Last week, Joe Scarborough dropped by “The Late Show” to announce that he was leaving the Republican Party to become an independent. He said that he’d been driven out by both Donald Trump and Republicans’ spinelessness toward Trump’s many outrages. This would be a big deal in and of itself, but is an even bigger deal when you consider that Scarborough was a member of the “Gingrich Gang” of 1995.
Watch the announcement here.
Scarborough, appearing alongside Mika Brzezinski, his co-host on MSNBC’s “Morning Joe” and soon-to-be wife, told host Stephen Colbert that he broke with Trump when he called for a ban on Muslim immigration in 2015. He was appalled that in the face of this and numerous other outrages–Trump’s amnesia about David Duke, and his racist trashing of Gonzalo Curiel, the Latino judge presiding over the Trump University case–his fellow Republicans “turned the other way.”
It led him to wonder–“How much of this country and our values are they willing to sell out?” Ultimately, he decided that he could not identify with a party that was willing to do so. When Colbert asked him if he was still a Republican, Scarborough replied:
“I am a Republican, but I’m not going to be a Republican anymore. I’ve got to become an independent.”
The deafening silence regarding Donald Trump Jr.’s apparent collusion with Russia only underscored Scarborough’s decision to leave. It showed that it was “not a party that I can associate with.” While he is still a conservative at heart–for instance, he favors lower taxes–he doesn’t want it at the price of bowing down to Trump.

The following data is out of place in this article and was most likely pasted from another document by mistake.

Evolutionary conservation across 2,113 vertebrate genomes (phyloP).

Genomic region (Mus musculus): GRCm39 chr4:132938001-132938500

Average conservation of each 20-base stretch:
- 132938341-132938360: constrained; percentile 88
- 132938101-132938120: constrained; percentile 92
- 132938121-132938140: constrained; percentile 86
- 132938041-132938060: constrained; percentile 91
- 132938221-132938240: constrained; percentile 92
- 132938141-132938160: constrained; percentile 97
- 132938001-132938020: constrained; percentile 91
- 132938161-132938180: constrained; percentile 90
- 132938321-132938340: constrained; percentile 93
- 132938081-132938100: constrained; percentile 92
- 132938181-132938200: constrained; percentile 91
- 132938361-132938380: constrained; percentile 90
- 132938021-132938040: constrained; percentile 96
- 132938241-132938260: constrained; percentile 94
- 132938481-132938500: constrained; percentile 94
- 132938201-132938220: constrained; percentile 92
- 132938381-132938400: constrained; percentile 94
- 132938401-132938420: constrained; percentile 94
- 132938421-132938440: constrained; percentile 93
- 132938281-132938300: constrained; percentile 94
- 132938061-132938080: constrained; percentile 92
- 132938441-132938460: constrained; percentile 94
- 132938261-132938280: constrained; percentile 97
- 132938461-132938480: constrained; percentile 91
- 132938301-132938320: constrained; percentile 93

Scarborough drove the point home further in a blistering op-ed that ran in The Washington Post on Monday morning. As he sees it, he didn’t leave the GOP, but the GOP left him when it “left its senses” and embraced the “amalgam of talk-radio resentments” represented by Trump.
From where Scarborough is sitting, today’s GOP is royally failing Abraham Lincoln’s basic test of political character:
“Nearly all men can stand adversity. But if you want to test a man’s character, give him power.”
While Trump ultimately pushed Scarborough out of the party, he believes the GOP lost its way when it last held complete control of the federal government from 2003 to 2007. During that time, it turned Bill Clinton’s $155 billion surplus into a $1 trillion deficit. While Scarborough was once a fierce supporter of the Iraq War, he now believes it is a product of “a foreign policy so utopian it would make Woodrow Wilson blush.”
However, Scarborough believes that the GOP has spent every day since Trump took office making voters regret letting Republicans have full control of Washington again. They have remained silent while Trump has questioned the very foundations of our democracy, waged open war with the press, and “insulted allies while embracing autocratic thugs.” The deafening GOP silence about Donald Jr.’s meeting in Trump Tower only proved to Scarborough that “neither Lincoln, William Buckley nor Ronald Reagan” would recognize it today.
Scarborough believes that the Republican Party is dying, and that Trump will ultimately tear it apart. However, he thinks that out of that wreckage will come “independent thinkers no longer tethered to the tired dogmas of the polarized past.” We can only hope he’s right. After all, hyperpolarization is one of the biggest reasons that this country seems to be in a permanent state of gridlock.
So far, we haven’t seen any angry responses from Trump, which is surprising given that Trump has been in an all-out feud with Scarborough and Brzezinski for most of this summer–a feud that may have crossed the line into criminal behavior. After all, the official line from the White House is that Trump was simply defending himself. Then again, Trump may have given an answer of sorts when he declared that Donald Jr.’s meeting was just politics. In so doing, he may have made Scarborough’s argument for him.
(featured image courtesy State Department, part of public domain)